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K2 Clean-Up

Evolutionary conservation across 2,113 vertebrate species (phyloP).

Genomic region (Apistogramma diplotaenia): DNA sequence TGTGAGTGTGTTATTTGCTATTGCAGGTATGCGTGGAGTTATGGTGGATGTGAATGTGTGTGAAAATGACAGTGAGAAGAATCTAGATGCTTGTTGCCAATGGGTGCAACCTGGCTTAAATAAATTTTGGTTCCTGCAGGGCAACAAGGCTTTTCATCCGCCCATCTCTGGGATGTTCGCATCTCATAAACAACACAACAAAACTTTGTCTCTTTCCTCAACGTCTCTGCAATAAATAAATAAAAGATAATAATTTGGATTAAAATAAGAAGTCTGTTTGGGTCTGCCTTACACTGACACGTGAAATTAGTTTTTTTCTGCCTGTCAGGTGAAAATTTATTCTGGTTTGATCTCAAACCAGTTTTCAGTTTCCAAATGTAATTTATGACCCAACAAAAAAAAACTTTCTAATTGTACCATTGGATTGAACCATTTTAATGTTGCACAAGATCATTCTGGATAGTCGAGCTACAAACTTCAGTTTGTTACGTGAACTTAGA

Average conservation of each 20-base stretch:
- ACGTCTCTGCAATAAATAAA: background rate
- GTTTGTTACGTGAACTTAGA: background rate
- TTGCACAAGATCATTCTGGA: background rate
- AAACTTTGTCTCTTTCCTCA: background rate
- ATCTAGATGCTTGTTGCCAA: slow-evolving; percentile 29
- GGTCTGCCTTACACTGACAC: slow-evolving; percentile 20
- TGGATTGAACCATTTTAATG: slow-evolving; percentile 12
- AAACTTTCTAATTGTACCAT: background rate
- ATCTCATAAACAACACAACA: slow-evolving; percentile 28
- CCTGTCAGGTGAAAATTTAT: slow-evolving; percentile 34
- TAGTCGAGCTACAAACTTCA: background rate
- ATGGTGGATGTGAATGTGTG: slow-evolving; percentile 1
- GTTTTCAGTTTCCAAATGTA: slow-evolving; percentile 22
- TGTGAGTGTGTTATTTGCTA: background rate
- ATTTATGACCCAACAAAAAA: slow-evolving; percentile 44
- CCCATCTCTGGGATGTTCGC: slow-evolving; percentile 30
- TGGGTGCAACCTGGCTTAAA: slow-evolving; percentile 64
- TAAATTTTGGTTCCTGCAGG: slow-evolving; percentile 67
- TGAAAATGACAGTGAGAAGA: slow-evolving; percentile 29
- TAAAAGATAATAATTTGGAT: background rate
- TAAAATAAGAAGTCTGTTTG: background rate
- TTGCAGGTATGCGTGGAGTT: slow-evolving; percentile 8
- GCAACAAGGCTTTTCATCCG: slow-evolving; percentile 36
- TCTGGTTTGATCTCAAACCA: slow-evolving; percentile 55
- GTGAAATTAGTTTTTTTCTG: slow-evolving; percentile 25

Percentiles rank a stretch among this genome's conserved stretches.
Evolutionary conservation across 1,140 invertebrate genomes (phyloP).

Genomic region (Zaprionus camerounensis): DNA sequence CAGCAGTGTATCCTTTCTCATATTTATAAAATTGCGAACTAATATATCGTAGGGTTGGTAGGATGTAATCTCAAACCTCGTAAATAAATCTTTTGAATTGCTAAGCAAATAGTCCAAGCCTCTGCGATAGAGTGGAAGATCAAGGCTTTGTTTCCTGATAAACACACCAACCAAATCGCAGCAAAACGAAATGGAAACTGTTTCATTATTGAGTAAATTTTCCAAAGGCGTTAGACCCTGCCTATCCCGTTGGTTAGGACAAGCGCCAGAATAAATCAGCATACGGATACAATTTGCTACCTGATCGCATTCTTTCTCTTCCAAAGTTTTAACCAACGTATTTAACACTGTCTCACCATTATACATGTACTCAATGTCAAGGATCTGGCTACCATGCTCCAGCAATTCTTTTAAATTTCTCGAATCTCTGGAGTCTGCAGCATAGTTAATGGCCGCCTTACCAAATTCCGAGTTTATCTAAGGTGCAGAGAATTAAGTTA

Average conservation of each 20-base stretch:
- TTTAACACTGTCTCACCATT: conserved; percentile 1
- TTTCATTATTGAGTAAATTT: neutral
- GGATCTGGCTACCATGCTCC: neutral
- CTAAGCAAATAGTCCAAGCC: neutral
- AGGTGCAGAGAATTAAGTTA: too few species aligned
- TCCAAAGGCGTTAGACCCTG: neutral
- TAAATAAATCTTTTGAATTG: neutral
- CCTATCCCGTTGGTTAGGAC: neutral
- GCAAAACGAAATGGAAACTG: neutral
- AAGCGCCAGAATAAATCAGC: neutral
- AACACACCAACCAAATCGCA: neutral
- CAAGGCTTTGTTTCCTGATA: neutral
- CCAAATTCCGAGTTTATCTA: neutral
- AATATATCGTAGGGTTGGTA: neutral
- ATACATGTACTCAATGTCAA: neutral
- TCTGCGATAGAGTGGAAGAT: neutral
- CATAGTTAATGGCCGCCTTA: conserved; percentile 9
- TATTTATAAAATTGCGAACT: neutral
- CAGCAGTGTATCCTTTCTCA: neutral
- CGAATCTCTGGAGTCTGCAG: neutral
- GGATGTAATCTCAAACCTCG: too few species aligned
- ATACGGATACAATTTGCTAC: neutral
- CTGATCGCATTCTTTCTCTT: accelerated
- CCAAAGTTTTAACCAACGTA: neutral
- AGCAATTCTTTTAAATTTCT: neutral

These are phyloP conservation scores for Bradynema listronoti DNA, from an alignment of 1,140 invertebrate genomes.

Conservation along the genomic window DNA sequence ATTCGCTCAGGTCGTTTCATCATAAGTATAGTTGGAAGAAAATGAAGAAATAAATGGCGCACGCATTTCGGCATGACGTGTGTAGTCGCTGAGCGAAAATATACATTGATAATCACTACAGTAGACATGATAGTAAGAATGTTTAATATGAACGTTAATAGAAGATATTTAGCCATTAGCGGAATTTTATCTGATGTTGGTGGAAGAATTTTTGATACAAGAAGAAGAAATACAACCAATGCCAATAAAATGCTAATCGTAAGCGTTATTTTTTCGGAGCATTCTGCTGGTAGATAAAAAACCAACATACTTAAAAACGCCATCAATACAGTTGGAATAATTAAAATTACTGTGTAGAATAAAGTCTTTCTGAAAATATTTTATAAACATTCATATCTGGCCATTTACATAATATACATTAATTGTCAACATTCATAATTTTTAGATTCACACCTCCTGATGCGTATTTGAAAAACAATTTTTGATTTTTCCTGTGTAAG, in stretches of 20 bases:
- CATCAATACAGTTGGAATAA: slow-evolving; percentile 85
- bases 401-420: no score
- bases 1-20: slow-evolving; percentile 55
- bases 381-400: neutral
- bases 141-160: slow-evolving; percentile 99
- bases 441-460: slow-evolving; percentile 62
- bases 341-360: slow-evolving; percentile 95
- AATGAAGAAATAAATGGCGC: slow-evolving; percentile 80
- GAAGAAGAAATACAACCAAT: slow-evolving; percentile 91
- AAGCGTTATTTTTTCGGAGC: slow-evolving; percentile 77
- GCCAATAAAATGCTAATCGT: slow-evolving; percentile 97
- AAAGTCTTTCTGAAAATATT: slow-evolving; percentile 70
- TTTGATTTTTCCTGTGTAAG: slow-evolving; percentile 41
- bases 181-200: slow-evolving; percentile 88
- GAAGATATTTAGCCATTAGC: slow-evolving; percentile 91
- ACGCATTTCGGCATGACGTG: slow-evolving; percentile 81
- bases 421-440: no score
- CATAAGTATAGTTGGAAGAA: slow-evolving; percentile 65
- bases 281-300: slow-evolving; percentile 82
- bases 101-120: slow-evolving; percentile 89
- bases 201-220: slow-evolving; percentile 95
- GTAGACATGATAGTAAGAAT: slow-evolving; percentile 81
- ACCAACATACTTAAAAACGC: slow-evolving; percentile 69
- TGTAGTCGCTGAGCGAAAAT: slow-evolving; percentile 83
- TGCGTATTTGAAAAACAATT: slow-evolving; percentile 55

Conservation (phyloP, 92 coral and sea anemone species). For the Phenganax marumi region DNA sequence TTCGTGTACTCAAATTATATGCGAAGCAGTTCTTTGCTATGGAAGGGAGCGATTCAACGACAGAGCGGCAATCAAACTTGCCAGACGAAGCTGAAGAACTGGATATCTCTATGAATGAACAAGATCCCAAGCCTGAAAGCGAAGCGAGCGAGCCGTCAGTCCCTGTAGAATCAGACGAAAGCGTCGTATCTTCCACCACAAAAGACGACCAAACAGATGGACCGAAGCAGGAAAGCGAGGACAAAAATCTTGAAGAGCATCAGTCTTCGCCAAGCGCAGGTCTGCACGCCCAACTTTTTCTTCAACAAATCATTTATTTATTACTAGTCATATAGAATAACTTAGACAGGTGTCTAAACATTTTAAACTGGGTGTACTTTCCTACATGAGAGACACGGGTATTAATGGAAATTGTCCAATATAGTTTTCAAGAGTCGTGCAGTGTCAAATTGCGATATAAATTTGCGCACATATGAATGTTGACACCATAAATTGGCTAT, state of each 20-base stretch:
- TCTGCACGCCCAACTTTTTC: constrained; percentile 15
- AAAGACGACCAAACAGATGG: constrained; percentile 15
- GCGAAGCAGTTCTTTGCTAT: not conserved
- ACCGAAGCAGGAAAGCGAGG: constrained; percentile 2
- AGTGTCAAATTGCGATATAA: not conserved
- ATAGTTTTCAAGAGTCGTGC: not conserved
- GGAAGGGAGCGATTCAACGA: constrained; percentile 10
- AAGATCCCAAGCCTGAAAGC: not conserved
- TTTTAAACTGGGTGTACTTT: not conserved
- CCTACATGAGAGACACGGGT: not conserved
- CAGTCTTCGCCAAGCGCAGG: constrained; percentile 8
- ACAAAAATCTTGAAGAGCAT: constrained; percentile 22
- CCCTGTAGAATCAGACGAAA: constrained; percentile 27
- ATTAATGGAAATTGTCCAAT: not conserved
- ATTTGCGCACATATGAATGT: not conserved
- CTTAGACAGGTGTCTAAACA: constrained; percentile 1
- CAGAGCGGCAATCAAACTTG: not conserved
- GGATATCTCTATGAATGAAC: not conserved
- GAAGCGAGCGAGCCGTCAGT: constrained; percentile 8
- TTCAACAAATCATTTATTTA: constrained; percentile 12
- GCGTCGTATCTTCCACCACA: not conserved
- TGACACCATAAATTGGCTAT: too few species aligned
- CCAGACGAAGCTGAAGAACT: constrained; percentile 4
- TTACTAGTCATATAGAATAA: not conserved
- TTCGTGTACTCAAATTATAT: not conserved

K2 Clean-Up. Mountain Wilderness, an international group based in Italy, undertook the Free K2 Expedition, which was dedicated not to climbing the mountain but rather to ridding it of the frightful amount of garbage which has accumulated there over the course of many years. The leader of this effort was Carlo Alberto Pinelli. Prominent among the members of the group were Italians Fausto De Stefani, Dr. Marcello Marini, Giampiero Di Federico, Frenchman Olivier Poulin, Germans Tobias Heymann, Volker Krause, Belgian Jean-Claude Legros, and Pakistani Parvez Khan. A quite sizable group of volunteers as well as a large number of porters completed the working group. The first of them arrived at K2 Base Camp on August 6. They worked for three weeks. Climbers ascended to 7000 meters and retrieved some 12 kilometers of rope, 50 abandoned tents, long metal ladders, metal cable, stoves, oxygen cylinders, gas cartridges and much more from the mountain itself. There and in Advance Base and Base Camp were tons of cans, exhausted batteries, cartons, plastic bags, caches of food, sacks of medicinal supplies, rusty metal, old newspapers, and much more. What could be, was burned. They calculated that there were upwards of 30,000 cans. These, and whatever else was suitable, were squashed in a portable compressor, which was taken to Base Camp so that they could then be carried to Skardu for recycling. Three tons were carried out. The expedition points out that they have worked at only one of the trouble spots. Even worse is the Base Camp for the Gasherbrums. There were 37 mountaineering expeditions that came up the Baltoro Glacier in 1990 and about 100 trekking parties! They are generating an enormous amount of garbage. Depite the ban on collecting firewood, the places where there is any vegetation, such as Payu, are being stripped bare by the porters. Even worse is the mess being created at the Pakistani Army camps. The senseless war between the Pakistanis and the Indians over the Siachen Glacier is supplied up the Baltoro and this is devastating the region. One must hope that the ecological work started here will make climbers and trekkers take more care in the future and that the army will undertake a clean-up and cease to make the region a refuse heap.